Rendering of the Tempe Biomedical and Technology Campus the city recently picked developers for. (Photo courtesy of the City of Tempe)
Tempe selects developers for bio, tech campus
The City of Tempe moved forward with seeking the development of the city’s first biomedical and technology campus on 18 acres of Tempe land west of the Tempe Center for the Arts.
On Thursday, the City Council selected a partnership of three businesses to negotiate with the city on a development agreement. The selected development team – made up of The Boyer Company, SmithGroupJJR and Okland Construction – proposed a phased project of five, 5 to 8-story buildings totaling approximately 1 million square feet, along with two parking structures with about 2,500 spaces.
It also is proposed to include a restaurant, arts-related spaces such as rehearsal space and artist workspaces, and trails connecting to the arts center and Town Lake pathways.
Tempe’s Economic Development team works to attract biomedical and technology businesses because they provide high-quality jobs and contribute to community quality of life. There are approximately 15,000 technology jobs in Tempe, paying an average of $95,000 annually.
There is a high demand for research facilities and specialized lab spaces. Thousands of public and private sector scientists and engineers need lab space to advance science and technology in industries like pharmaceutical, biomedical, manufacturing and biotechnology. Arizona State University is adding a building to its Biodesign Institute. This suite of interdisciplinary scientific research buildings works with companies and researchers to find solutions to global problems. The Biodesign Institute represents Arizona’s single largest research infrastructure investment in the biosciences. The new Tempe Biomedical and Technology Campus will provide new opportunities for partnerships and progress.
“We are experiencing tremendous momentum in Tempe when it comes to attracting businesses that bring jobs and tax revenue used to maintain and improve the quality of life for our residents,” Mayor Mark Mitchell said. “Companies are coming to Tempe because we have a skilled and diverse workforce, a great energy and a concentration of tech companies. The Tempe Biomedical and Technology Campus will be an exciting, key addition to our mix of cutting-edge businesses that benefit our community and set Tempe apart.”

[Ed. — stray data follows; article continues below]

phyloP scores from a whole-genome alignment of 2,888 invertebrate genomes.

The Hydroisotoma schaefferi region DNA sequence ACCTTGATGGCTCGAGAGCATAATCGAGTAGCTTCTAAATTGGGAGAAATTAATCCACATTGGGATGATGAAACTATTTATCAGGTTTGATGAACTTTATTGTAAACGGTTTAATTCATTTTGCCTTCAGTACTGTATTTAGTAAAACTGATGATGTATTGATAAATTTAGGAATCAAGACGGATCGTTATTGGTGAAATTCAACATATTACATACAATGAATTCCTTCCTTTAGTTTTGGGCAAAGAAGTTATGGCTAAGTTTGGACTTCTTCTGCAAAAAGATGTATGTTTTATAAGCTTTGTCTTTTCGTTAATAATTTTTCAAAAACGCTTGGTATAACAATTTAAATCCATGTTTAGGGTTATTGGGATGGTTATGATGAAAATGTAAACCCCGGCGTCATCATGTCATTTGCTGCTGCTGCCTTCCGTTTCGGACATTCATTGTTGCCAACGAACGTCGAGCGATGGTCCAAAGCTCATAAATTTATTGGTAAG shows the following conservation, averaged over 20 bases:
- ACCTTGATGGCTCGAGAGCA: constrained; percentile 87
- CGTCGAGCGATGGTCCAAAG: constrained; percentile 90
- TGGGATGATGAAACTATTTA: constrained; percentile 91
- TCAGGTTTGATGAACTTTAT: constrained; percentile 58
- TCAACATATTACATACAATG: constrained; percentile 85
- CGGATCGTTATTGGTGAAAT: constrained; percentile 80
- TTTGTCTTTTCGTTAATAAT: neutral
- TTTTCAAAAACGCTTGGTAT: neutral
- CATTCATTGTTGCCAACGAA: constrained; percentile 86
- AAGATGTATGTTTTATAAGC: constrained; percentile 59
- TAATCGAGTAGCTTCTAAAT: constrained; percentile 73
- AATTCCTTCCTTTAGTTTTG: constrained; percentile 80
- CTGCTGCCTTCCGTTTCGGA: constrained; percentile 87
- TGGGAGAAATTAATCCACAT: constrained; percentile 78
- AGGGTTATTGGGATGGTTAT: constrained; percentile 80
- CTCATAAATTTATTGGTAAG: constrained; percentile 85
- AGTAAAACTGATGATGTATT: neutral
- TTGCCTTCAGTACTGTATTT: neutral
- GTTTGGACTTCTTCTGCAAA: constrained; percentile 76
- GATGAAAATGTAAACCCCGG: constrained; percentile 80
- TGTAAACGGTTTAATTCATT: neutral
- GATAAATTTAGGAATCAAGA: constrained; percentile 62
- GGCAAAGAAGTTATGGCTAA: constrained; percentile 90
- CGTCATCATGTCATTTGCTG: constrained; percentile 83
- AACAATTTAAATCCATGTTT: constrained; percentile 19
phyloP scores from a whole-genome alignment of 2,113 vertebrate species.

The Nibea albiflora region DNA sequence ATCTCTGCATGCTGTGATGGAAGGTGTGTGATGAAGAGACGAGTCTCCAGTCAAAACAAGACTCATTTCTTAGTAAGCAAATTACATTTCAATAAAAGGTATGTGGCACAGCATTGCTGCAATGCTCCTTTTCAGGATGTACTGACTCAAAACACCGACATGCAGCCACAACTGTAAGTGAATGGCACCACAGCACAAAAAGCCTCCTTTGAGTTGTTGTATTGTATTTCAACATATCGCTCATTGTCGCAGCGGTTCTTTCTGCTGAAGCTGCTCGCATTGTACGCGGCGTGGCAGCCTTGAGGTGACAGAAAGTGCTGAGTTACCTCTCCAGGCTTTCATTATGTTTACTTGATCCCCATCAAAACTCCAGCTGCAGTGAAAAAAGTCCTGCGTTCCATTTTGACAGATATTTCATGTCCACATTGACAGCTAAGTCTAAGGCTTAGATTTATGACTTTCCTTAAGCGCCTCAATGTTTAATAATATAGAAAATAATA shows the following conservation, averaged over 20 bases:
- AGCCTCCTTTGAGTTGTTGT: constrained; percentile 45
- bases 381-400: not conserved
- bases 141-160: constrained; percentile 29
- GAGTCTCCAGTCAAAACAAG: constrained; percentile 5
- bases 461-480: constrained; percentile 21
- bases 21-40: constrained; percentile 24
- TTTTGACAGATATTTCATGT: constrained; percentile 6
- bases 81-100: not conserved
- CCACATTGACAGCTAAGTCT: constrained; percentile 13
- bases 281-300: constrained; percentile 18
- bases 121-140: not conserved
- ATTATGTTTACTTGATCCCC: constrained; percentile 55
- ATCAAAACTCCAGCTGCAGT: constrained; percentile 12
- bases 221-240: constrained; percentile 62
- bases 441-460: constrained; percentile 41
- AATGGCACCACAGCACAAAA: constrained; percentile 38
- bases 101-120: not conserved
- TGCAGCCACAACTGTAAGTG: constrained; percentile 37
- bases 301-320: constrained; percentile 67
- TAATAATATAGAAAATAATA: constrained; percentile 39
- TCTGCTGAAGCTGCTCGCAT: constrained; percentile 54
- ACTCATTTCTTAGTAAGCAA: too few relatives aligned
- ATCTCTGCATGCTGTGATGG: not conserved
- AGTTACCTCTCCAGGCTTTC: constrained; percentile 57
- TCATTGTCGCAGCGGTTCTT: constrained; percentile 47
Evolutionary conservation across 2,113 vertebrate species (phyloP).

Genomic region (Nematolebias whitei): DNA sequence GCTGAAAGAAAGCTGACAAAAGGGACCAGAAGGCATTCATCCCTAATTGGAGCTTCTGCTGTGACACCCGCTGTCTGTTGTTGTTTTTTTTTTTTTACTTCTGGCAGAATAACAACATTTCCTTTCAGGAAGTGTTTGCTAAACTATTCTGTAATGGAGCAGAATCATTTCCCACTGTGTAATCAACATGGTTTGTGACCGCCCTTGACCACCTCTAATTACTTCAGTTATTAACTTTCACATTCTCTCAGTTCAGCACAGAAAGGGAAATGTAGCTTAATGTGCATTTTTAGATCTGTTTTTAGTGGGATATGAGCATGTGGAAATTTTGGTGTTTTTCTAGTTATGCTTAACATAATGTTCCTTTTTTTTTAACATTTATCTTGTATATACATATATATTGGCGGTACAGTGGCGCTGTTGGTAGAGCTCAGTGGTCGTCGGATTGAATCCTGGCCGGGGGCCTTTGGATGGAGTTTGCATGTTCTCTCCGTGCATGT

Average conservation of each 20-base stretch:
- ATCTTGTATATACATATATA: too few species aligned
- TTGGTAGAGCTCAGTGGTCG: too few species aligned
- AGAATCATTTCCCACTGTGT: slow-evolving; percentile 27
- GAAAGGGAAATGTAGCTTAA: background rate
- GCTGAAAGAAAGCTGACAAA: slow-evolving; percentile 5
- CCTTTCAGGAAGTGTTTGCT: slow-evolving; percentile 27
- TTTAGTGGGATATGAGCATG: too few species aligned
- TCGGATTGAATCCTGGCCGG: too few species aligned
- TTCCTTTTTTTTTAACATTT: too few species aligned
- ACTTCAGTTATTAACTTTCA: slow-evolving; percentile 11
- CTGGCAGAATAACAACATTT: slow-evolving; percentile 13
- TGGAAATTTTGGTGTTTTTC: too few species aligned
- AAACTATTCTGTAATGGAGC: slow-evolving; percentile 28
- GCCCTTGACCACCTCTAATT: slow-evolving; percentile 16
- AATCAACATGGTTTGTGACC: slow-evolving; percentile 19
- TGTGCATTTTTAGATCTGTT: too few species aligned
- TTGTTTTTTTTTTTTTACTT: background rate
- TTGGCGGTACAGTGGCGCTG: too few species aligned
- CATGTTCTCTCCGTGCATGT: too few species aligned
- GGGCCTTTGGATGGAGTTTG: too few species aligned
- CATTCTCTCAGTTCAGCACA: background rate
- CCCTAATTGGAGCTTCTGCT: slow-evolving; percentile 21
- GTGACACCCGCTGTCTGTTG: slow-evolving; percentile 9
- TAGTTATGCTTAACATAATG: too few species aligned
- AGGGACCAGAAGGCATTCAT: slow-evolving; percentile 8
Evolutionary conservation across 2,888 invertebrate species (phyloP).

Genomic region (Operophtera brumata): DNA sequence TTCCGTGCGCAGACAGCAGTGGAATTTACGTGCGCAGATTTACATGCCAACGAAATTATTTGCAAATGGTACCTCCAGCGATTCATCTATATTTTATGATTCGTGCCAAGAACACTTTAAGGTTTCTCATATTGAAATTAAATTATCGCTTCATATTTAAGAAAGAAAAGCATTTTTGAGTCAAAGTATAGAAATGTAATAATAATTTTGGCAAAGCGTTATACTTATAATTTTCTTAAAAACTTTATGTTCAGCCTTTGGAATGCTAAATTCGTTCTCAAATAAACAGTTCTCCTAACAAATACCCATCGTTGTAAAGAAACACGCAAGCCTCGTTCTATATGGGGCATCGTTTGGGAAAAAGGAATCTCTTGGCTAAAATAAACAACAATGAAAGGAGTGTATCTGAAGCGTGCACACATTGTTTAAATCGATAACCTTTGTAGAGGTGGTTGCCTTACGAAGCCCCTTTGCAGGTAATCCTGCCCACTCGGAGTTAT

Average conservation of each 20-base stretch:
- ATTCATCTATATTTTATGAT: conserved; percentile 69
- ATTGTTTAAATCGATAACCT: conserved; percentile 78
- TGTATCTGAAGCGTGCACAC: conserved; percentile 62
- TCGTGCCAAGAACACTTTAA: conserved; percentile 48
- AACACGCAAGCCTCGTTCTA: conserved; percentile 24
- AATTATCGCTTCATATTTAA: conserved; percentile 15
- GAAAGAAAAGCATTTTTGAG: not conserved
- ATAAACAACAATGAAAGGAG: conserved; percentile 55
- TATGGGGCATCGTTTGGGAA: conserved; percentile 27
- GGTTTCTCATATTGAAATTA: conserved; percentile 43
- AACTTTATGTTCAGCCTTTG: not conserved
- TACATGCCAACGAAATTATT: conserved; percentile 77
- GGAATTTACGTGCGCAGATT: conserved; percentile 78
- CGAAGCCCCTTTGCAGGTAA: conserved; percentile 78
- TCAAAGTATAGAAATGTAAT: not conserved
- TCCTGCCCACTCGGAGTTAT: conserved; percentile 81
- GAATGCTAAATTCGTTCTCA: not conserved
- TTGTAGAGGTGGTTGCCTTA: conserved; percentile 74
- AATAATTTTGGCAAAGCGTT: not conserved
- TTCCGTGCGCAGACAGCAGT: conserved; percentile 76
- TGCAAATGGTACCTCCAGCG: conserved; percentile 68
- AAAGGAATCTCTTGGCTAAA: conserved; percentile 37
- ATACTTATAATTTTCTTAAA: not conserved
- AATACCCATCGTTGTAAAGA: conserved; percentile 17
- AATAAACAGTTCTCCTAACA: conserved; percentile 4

Matt Jensen, partner and senior project manager for the Boyer Company said, “The Boyer Company and the members of our development team appreciate the opportunity to work with the City of Tempe. The project’s close proximity to ASU, key Tempe employers, the airport and area freeways make this an ideal location. Our company is focused on developing projects that help build communities. This project has the potential to create a technology-focused area that will benefit the region.”
The development team and City of Tempe staff will begin crafting a development agreement, which will require approval by the Tempe City Council. The development agreement could include the sale or lease of the land, among other provisions. The property is located on Rio Salado Parkway, west of the Tempe Center for the Arts, on a site that will require environmental remediation.
Four proposals from four development teams were submitted as part of a Request for Qualifications issued by Tempe. The awarded team scored highest in an evaluation process based on experience, financial strength, project design and organizational capacity.